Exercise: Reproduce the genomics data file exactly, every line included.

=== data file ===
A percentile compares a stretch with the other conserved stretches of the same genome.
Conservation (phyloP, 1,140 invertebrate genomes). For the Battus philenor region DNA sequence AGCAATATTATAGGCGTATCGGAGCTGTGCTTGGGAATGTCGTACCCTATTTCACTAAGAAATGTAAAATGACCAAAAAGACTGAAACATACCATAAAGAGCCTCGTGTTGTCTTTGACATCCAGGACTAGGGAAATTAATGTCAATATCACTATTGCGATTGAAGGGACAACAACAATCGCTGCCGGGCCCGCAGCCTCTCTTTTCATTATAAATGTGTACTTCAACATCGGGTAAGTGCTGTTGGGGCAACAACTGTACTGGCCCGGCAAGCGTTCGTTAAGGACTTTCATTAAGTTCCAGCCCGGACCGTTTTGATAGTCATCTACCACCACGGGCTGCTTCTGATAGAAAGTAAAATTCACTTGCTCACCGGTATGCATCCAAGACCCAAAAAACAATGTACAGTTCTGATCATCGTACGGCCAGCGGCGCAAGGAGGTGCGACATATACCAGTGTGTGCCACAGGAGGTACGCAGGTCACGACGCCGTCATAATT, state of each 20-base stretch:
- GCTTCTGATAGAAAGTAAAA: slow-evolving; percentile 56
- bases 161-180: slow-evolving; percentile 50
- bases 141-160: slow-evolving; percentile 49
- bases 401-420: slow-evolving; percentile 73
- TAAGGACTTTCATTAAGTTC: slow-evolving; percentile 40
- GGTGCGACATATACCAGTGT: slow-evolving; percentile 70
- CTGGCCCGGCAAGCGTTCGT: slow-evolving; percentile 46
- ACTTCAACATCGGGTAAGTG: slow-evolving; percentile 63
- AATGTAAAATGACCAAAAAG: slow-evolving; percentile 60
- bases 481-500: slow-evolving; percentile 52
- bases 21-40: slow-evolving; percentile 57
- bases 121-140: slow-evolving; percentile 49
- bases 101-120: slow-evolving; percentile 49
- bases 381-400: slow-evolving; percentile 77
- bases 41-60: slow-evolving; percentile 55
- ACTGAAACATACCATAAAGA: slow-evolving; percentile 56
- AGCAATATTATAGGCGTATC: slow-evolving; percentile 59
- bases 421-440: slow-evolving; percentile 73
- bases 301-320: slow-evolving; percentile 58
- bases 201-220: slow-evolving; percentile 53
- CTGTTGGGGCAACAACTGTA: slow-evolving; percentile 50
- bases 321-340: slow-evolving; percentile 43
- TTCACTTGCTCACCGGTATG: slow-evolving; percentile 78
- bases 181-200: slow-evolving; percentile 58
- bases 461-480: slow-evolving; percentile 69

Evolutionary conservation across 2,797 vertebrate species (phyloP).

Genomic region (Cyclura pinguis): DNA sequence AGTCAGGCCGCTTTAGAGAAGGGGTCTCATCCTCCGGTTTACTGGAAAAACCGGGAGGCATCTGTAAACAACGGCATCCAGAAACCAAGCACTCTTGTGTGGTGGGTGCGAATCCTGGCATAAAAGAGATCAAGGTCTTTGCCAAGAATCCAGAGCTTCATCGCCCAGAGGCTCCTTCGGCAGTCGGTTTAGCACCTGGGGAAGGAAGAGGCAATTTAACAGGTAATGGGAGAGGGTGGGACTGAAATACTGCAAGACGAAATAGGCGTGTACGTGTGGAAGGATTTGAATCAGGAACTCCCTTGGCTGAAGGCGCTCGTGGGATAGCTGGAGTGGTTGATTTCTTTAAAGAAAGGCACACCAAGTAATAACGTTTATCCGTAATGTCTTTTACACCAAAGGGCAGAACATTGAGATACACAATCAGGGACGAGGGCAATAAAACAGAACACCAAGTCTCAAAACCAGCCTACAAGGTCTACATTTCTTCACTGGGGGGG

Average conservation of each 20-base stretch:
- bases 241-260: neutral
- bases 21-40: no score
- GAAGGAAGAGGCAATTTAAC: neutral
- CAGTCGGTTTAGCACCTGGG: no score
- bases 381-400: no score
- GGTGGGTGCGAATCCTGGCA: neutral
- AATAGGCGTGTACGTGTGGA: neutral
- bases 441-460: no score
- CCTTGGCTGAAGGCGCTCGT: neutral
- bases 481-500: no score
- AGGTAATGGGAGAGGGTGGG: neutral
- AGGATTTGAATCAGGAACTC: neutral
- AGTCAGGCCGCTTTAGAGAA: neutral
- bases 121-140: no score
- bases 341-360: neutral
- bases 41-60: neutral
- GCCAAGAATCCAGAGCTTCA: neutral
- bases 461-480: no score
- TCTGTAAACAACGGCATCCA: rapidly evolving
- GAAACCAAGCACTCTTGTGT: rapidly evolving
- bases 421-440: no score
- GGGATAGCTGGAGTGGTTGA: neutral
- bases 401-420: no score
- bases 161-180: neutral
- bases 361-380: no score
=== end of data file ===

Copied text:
A percentile compares a stretch with the other conserved stretches of the same genome.
Conservation (phyloP, 1,140 invertebrate genomes). For the Battus philenor region DNA sequence AGCAATATTATAGGCGTATCGGAGCTGTGCTTGGGAATGTCGTACCCTATTTCACTAAGAAATGTAAAATGACCAAAAAGACTGAAACATACCATAAAGAGCCTCGTGTTGTCTTTGACATCCAGGACTAGGGAAATTAATGTCAATATCACTATTGCGATTGAAGGGACAACAACAATCGCTGCCGGGCCCGCAGCCTCTCTTTTCATTATAAATGTGTACTTCAACATCGGGTAAGTGCTGTTGGGGCAACAACTGTACTGGCCCGGCAAGCGTTCGTTAAGGACTTTCATTAAGTTCCAGCCCGGACCGTTTTGATAGTCATCTACCACCACGGGCTGCTTCTGATAGAAAGTAAAATTCACTTGCTCACCGGTATGCATCCAAGACCCAAAAAACAATGTACAGTTCTGATCATCGTACGGCCAGCGGCGCAAGGAGGTGCGACATATACCAGTGTGTGCCACAGGAGGTACGCAGGTCACGACGCCGTCATAATT, state of each 20-base stretch:
- GCTTCTGATAGAAAGTAAAA: slow-evolving; percentile 56
- bases 161-180: slow-evolving; percentile 50
- bases 141-160: slow-evolving; percentile 49
- bases 401-420: slow-evolving; percentile 73
- TAAGGACTTTCATTAAGTTC: slow-evolving; percentile 40
- GGTGCGACATATACCAGTGT: slow-evolving; percentile 70
- CTGGCCCGGCAAGCGTTCGT: slow-evolving; percentile 46
- ACTTCAACATCGGGTAAGTG: slow-evolving; percentile 63
- AATGTAAAATGACCAAAAAG: slow-evolving; percentile 60
- bases 481-500: slow-evolving; percentile 52
- bases 21-40: slow-evolving; percentile 57
- bases 121-140: slow-evolving; percentile 49
- bases 101-120: slow-evolving; percentile 49
- bases 381-400: slow-evolving; percentile 77
- bases 41-60: slow-evolving; percentile 55
- ACTGAAACATACCATAAAGA: slow-evolving; percentile 56
- AGCAATATTATAGGCGTATC: slow-evolving; percentile 59
- bases 421-440: slow-evolving; percentile 73
- bases 301-320: slow-evolving; percentile 58
- bases 201-220: slow-evolving; percentile 53
- CTGTTGGGGCAACAACTGTA: slow-evolving; percentile 50
- bases 321-340: slow-evolving; percentile 43
- TTCACTTGCTCACCGGTATG: slow-evolving; percentile 78
- bases 181-200: slow-evolving; percentile 58
- bases 461-480: slow-evolving; percentile 69

Evolutionary conservation across 2,797 vertebrate species (phyloP).

Genomic region (Cyclura pinguis): DNA sequence AGTCAGGCCGCTTTAGAGAAGGGGTCTCATCCTCCGGTTTACTGGAAAAACCGGGAGGCATCTGTAAACAACGGCATCCAGAAACCAAGCACTCTTGTGTGGTGGGTGCGAATCCTGGCATAAAAGAGATCAAGGTCTTTGCCAAGAATCCAGAGCTTCATCGCCCAGAGGCTCCTTCGGCAGTCGGTTTAGCACCTGGGGAAGGAAGAGGCAATTTAACAGGTAATGGGAGAGGGTGGGACTGAAATACTGCAAGACGAAATAGGCGTGTACGTGTGGAAGGATTTGAATCAGGAACTCCCTTGGCTGAAGGCGCTCGTGGGATAGCTGGAGTGGTTGATTTCTTTAAAGAAAGGCACACCAAGTAATAACGTTTATCCGTAATGTCTTTTACACCAAAGGGCAGAACATTGAGATACACAATCAGGGACGAGGGCAATAAAACAGAACACCAAGTCTCAAAACCAGCCTACAAGGTCTACATTTCTTCACTGGGGGGG

Average conservation of each 20-base stretch:
- bases 241-260: neutral
- bases 21-40: no score
- GAAGGAAGAGGCAATTTAAC: neutral
- CAGTCGGTTTAGCACCTGGG: no score
- bases 381-400: no score
- GGTGGGTGCGAATCCTGGCA: neutral
- AATAGGCGTGTACGTGTGGA: neutral
- bases 441-460: no score
- CCTTGGCTGAAGGCGCTCGT: neutral
- bases 481-500: no score
- AGGTAATGGGAGAGGGTGGG: neutral
- AGGATTTGAATCAGGAACTC: neutral
- AGTCAGGCCGCTTTAGAGAA: neutral
- bases 121-140: no score
- bases 341-360: neutral
- bases 41-60: neutral
- GCCAAGAATCCAGAGCTTCA: neutral
- bases 461-480: no score
- TCTGTAAACAACGGCATCCA: rapidly evolving
- GAAACCAAGCACTCTTGTGT: rapidly evolving
- bases 421-440: no score
- GGGATAGCTGGAGTGGTTGA: neutral
- bases 401-420: no score
- bases 161-180: neutral
- bases 361-380: no score